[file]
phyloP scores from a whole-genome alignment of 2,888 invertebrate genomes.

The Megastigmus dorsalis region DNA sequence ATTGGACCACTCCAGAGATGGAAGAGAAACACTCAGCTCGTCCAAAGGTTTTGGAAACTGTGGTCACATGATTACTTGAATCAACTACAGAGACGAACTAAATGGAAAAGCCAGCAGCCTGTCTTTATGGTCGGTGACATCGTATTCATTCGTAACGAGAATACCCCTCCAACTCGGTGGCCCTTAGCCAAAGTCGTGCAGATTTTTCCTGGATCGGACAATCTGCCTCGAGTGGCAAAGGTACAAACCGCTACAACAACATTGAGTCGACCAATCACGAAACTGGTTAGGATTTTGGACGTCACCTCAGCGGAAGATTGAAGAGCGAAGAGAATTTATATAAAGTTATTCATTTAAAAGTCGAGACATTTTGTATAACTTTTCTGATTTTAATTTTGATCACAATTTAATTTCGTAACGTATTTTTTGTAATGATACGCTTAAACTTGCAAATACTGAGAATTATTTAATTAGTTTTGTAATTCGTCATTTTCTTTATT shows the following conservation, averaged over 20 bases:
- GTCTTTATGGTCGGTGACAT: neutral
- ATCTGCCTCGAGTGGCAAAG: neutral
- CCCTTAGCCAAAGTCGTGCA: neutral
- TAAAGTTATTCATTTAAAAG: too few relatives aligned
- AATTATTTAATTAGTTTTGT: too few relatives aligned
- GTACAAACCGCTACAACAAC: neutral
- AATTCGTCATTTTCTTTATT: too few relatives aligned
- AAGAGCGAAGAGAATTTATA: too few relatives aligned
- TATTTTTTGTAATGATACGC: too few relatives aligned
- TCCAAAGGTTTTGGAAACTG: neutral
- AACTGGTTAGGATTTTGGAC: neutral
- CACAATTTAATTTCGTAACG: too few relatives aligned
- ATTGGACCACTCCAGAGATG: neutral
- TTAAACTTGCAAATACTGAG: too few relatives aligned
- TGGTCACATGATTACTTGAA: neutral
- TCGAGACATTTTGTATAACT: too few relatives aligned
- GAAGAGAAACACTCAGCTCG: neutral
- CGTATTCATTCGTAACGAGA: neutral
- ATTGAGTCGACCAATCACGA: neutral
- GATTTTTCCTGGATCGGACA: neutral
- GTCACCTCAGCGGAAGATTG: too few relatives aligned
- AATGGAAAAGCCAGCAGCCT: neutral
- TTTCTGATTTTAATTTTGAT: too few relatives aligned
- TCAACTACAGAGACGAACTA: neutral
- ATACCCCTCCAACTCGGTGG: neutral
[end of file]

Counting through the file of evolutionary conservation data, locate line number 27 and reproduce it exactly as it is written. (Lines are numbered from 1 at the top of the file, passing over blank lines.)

- ATACCCCTCCAACTCGGTGG: neutral